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My manager at work has sent me two links for competitors in order to check their products. Unfortunately, these links are not working.

I want to send a reply to my manager to inform her of this problem. Which of the following two replies is correct?

  • Dear Ms. XXXX,

    The links don't work.

  • Dear Ms. XXX,

    The links are not working.

  • Just wanted to point out that I made the following additional corrections to your post: 1) Changed "him" to "her" to match your use of "Ms." and 2) Changed a period to a comma after "Dear Ms. XXXX" – godel9 Dec 30 '13 at 15:07
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    This question appears to be off-topic because the OP has already given the preferred phrasing in his background context - Unfortunately, these links are not working. So there's really no question to address. – FumbleFingers Reinstate Monica Dec 30 '13 at 16:54
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Either one is grammatically correct, but they differ in the level of formality. I work in a relatively formal work environment, and I would use the second one when writing to my manager, since it sounds a little more formal to me. In fact, I might say:

I'm terribly sorry, but the links don't appear to be working.

This language may be too formal in less formal settings.

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    The appropriate level of conciseness and formality is highly dependent on your relationship to the recipient and conventions in your particular group. "The links don't work" is straight and to the point, the minimum number of words. In a no-nonsense environment, this would be preferred. In other environments such conciseness could be considered rude, and you'd be expected to say something more like, "Thank you for sending me the set of links for project XXX. Unfortunately, these links do not appear to work. Is it possible for you to check ..." etc. – Jay Dec 30 '13 at 15:50
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    @Jay You're absolutely correct. My work environment is definitely on the more formal side, and I would view "the links don't work" not as rude but rather just abrupt. Other work environments may differ. – godel9 Dec 30 '13 at 16:20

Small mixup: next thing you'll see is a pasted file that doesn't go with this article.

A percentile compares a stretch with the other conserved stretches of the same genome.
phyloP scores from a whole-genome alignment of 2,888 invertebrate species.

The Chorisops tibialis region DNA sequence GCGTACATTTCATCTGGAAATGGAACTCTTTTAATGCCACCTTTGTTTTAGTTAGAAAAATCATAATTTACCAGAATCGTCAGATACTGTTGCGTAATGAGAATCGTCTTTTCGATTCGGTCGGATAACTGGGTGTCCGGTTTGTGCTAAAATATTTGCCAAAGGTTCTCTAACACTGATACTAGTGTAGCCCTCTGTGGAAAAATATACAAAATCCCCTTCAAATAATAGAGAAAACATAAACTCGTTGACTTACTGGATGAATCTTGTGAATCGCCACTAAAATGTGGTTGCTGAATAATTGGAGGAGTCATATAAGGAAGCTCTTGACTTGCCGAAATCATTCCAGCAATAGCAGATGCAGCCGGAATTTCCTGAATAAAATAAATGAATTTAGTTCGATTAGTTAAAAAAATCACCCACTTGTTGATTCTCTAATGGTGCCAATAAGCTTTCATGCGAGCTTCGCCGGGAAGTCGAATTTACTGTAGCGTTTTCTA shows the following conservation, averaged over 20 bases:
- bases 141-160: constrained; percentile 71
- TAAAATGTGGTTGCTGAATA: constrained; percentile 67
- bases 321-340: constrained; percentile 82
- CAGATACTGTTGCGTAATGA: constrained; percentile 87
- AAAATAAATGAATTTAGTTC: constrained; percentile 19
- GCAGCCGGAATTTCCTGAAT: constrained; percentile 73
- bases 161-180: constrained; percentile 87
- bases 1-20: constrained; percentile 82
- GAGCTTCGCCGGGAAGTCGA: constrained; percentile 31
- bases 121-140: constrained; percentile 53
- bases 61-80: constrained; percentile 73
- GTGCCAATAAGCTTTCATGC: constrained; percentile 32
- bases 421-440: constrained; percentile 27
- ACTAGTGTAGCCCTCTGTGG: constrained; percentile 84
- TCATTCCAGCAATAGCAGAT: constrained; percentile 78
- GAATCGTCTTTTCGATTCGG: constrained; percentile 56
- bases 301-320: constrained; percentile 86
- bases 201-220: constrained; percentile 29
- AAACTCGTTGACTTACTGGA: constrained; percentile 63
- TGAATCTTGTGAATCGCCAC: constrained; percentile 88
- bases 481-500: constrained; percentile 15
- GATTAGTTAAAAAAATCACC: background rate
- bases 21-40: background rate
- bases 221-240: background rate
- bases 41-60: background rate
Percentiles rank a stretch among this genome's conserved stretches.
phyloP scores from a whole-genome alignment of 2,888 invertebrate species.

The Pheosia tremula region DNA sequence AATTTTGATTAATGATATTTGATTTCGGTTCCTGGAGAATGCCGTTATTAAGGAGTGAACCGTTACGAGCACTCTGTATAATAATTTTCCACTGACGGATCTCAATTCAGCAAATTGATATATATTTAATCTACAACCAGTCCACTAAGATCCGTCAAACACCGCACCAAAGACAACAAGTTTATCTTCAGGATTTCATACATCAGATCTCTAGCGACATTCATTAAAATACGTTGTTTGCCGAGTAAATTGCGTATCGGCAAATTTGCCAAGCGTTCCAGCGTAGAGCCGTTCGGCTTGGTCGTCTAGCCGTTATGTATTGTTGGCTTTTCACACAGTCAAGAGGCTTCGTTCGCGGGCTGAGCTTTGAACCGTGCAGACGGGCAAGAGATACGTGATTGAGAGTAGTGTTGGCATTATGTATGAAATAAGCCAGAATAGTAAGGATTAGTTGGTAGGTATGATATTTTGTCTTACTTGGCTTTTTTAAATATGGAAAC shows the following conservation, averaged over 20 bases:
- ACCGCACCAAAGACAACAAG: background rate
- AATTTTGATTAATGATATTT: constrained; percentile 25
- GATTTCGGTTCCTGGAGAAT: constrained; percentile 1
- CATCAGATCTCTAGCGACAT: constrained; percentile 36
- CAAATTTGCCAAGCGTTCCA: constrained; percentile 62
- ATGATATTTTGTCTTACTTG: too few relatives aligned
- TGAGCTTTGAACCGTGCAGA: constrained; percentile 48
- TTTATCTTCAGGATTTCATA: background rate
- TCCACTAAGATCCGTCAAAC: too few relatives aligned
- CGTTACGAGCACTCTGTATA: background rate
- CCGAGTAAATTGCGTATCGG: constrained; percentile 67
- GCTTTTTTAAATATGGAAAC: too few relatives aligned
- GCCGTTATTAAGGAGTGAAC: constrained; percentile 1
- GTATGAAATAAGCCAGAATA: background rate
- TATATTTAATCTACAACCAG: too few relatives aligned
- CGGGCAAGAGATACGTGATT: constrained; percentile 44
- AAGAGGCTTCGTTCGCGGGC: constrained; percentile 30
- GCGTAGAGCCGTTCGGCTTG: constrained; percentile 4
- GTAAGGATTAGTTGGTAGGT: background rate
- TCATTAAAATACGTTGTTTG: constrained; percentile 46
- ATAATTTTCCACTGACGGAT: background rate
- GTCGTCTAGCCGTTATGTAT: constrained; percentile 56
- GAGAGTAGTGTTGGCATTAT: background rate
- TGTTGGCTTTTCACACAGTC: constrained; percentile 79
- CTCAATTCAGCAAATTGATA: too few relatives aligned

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I'm going to ignore the salutation, because that wasn't what your question was about.

Both are correct, but have slightly different connotations that are related to time.

"The links don't work." - This implies that the links are never going to work until someone fixes whatever is wrong with them.

"The links are not working." - This implies that the links didn't work when you tested them. They may have worked before and they may work after.

Regarding the level of formality, for example, whether or not you should use contractions, you can be too formal in an email. That will depend on your particular workplace. In some places, being overly formal can be interpreted as your being sarcastic.

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E-mails are usually less formal in their salutations than written letters.

By the way, if your manager is a male, it should be "Mr." If she is a female, it should be "Ms."

Ms. XXX, (<- did you see the comma there?)
The links are not working.

You might make it a little bit less abrupt.

Ms. XXX,
Unfortunately, the links I received in your email yesterday are not working.

  • Where is the content? – user2376 Dec 30 '13 at 14:50
  • @user2376 - I do not understand your question, I'm sorry to say. – anongoodnurse Dec 30 '13 at 15:08
  • Sorry, in my computer, I see a blank answer, with only share edit and flag links. Perhaps a bug in stackexchange??? – user2376 Dec 31 '13 at 6:38
  • @user2376 - I'm so sorry for the misunderstanding. There are no actual links in my answer. I am discussing a situation where someone wanted advice on how to write an email in which he states that his links aren't working. – anongoodnurse Dec 31 '13 at 7:07

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